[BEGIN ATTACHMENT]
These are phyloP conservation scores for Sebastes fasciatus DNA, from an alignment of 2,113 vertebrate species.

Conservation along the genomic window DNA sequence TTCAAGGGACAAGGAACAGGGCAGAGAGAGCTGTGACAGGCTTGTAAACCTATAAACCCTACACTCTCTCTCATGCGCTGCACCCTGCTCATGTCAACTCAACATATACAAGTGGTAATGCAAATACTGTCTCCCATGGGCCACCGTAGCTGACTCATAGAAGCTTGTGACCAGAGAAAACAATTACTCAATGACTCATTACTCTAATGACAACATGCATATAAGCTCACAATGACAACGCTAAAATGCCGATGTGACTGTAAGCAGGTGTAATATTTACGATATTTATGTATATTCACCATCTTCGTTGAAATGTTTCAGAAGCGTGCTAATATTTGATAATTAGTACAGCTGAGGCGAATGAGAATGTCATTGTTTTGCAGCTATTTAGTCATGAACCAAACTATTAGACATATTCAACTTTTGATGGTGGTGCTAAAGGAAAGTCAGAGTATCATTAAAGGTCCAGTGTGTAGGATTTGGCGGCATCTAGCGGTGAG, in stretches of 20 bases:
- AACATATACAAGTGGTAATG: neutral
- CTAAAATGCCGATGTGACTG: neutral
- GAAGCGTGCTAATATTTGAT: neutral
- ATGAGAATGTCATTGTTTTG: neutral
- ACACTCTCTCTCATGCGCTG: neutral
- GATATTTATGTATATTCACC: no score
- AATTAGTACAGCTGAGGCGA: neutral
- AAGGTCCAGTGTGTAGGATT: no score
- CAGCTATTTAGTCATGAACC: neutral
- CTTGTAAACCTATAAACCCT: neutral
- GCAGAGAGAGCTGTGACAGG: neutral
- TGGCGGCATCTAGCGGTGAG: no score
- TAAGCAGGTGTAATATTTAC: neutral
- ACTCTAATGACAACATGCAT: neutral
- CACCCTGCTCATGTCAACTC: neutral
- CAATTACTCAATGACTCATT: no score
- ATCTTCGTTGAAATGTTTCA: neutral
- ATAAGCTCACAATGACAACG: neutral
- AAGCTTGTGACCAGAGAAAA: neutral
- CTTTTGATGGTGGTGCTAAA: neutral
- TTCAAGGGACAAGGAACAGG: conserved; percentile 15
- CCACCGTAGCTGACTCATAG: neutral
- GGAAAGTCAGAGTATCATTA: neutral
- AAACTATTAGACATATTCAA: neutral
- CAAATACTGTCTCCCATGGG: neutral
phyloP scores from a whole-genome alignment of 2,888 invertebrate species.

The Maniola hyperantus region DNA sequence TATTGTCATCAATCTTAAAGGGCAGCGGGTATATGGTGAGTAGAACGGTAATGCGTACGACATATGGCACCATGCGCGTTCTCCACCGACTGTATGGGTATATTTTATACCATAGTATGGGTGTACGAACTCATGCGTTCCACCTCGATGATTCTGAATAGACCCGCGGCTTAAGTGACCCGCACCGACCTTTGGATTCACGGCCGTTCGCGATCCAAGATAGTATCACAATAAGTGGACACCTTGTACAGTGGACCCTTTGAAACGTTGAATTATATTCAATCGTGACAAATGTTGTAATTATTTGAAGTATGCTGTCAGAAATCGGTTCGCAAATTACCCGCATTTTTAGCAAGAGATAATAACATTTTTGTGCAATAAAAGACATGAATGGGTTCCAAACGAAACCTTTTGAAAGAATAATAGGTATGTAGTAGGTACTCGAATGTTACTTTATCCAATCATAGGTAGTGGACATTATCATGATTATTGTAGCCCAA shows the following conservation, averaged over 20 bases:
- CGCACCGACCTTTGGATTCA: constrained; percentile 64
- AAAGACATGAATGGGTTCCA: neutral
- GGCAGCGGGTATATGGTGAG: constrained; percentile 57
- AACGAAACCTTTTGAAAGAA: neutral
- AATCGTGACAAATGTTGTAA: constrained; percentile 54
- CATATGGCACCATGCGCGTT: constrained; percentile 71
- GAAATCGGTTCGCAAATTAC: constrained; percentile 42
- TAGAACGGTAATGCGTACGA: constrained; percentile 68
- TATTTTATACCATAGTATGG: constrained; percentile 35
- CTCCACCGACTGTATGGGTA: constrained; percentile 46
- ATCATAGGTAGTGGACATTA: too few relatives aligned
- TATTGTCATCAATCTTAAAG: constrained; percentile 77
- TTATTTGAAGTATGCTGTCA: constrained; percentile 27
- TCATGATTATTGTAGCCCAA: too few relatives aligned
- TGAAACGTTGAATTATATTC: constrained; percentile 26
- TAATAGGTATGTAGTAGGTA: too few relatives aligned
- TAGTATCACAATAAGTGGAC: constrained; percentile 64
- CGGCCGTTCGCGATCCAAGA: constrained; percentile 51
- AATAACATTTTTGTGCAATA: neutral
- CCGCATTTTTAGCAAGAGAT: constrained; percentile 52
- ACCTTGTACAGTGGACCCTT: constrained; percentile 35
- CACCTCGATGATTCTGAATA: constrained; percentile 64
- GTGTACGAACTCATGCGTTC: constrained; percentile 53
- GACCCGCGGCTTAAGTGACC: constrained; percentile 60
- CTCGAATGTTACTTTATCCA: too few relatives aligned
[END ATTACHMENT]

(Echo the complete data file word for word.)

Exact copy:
These are phyloP conservation scores for Sebastes fasciatus DNA, from an alignment of 2,113 vertebrate species.

Conservation along the genomic window DNA sequence TTCAAGGGACAAGGAACAGGGCAGAGAGAGCTGTGACAGGCTTGTAAACCTATAAACCCTACACTCTCTCTCATGCGCTGCACCCTGCTCATGTCAACTCAACATATACAAGTGGTAATGCAAATACTGTCTCCCATGGGCCACCGTAGCTGACTCATAGAAGCTTGTGACCAGAGAAAACAATTACTCAATGACTCATTACTCTAATGACAACATGCATATAAGCTCACAATGACAACGCTAAAATGCCGATGTGACTGTAAGCAGGTGTAATATTTACGATATTTATGTATATTCACCATCTTCGTTGAAATGTTTCAGAAGCGTGCTAATATTTGATAATTAGTACAGCTGAGGCGAATGAGAATGTCATTGTTTTGCAGCTATTTAGTCATGAACCAAACTATTAGACATATTCAACTTTTGATGGTGGTGCTAAAGGAAAGTCAGAGTATCATTAAAGGTCCAGTGTGTAGGATTTGGCGGCATCTAGCGGTGAG, in stretches of 20 bases:
- AACATATACAAGTGGTAATG: neutral
- CTAAAATGCCGATGTGACTG: neutral
- GAAGCGTGCTAATATTTGAT: neutral
- ATGAGAATGTCATTGTTTTG: neutral
- ACACTCTCTCTCATGCGCTG: neutral
- GATATTTATGTATATTCACC: no score
- AATTAGTACAGCTGAGGCGA: neutral
- AAGGTCCAGTGTGTAGGATT: no score
- CAGCTATTTAGTCATGAACC: neutral
- CTTGTAAACCTATAAACCCT: neutral
- GCAGAGAGAGCTGTGACAGG: neutral
- TGGCGGCATCTAGCGGTGAG: no score
- TAAGCAGGTGTAATATTTAC: neutral
- ACTCTAATGACAACATGCAT: neutral
- CACCCTGCTCATGTCAACTC: neutral
- CAATTACTCAATGACTCATT: no score
- ATCTTCGTTGAAATGTTTCA: neutral
- ATAAGCTCACAATGACAACG: neutral
- AAGCTTGTGACCAGAGAAAA: neutral
- CTTTTGATGGTGGTGCTAAA: neutral
- TTCAAGGGACAAGGAACAGG: conserved; percentile 15
- CCACCGTAGCTGACTCATAG: neutral
- GGAAAGTCAGAGTATCATTA: neutral
- AAACTATTAGACATATTCAA: neutral
- CAAATACTGTCTCCCATGGG: neutral
phyloP scores from a whole-genome alignment of 2,888 invertebrate species.

The Maniola hyperantus region DNA sequence TATTGTCATCAATCTTAAAGGGCAGCGGGTATATGGTGAGTAGAACGGTAATGCGTACGACATATGGCACCATGCGCGTTCTCCACCGACTGTATGGGTATATTTTATACCATAGTATGGGTGTACGAACTCATGCGTTCCACCTCGATGATTCTGAATAGACCCGCGGCTTAAGTGACCCGCACCGACCTTTGGATTCACGGCCGTTCGCGATCCAAGATAGTATCACAATAAGTGGACACCTTGTACAGTGGACCCTTTGAAACGTTGAATTATATTCAATCGTGACAAATGTTGTAATTATTTGAAGTATGCTGTCAGAAATCGGTTCGCAAATTACCCGCATTTTTAGCAAGAGATAATAACATTTTTGTGCAATAAAAGACATGAATGGGTTCCAAACGAAACCTTTTGAAAGAATAATAGGTATGTAGTAGGTACTCGAATGTTACTTTATCCAATCATAGGTAGTGGACATTATCATGATTATTGTAGCCCAA shows the following conservation, averaged over 20 bases:
- CGCACCGACCTTTGGATTCA: constrained; percentile 64
- AAAGACATGAATGGGTTCCA: neutral
- GGCAGCGGGTATATGGTGAG: constrained; percentile 57
- AACGAAACCTTTTGAAAGAA: neutral
- AATCGTGACAAATGTTGTAA: constrained; percentile 54
- CATATGGCACCATGCGCGTT: constrained; percentile 71
- GAAATCGGTTCGCAAATTAC: constrained; percentile 42
- TAGAACGGTAATGCGTACGA: constrained; percentile 68
- TATTTTATACCATAGTATGG: constrained; percentile 35
- CTCCACCGACTGTATGGGTA: constrained; percentile 46
- ATCATAGGTAGTGGACATTA: too few relatives aligned
- TATTGTCATCAATCTTAAAG: constrained; percentile 77
- TTATTTGAAGTATGCTGTCA: constrained; percentile 27
- TCATGATTATTGTAGCCCAA: too few relatives aligned
- TGAAACGTTGAATTATATTC: constrained; percentile 26
- TAATAGGTATGTAGTAGGTA: too few relatives aligned
- TAGTATCACAATAAGTGGAC: constrained; percentile 64
- CGGCCGTTCGCGATCCAAGA: constrained; percentile 51
- AATAACATTTTTGTGCAATA: neutral
- CCGCATTTTTAGCAAGAGAT: constrained; percentile 52
- ACCTTGTACAGTGGACCCTT: constrained; percentile 35
- CACCTCGATGATTCTGAATA: constrained; percentile 64
- GTGTACGAACTCATGCGTTC: constrained; percentile 53
- GACCCGCGGCTTAAGTGACC: constrained; percentile 60
- CTCGAATGTTACTTTATCCA: too few relatives aligned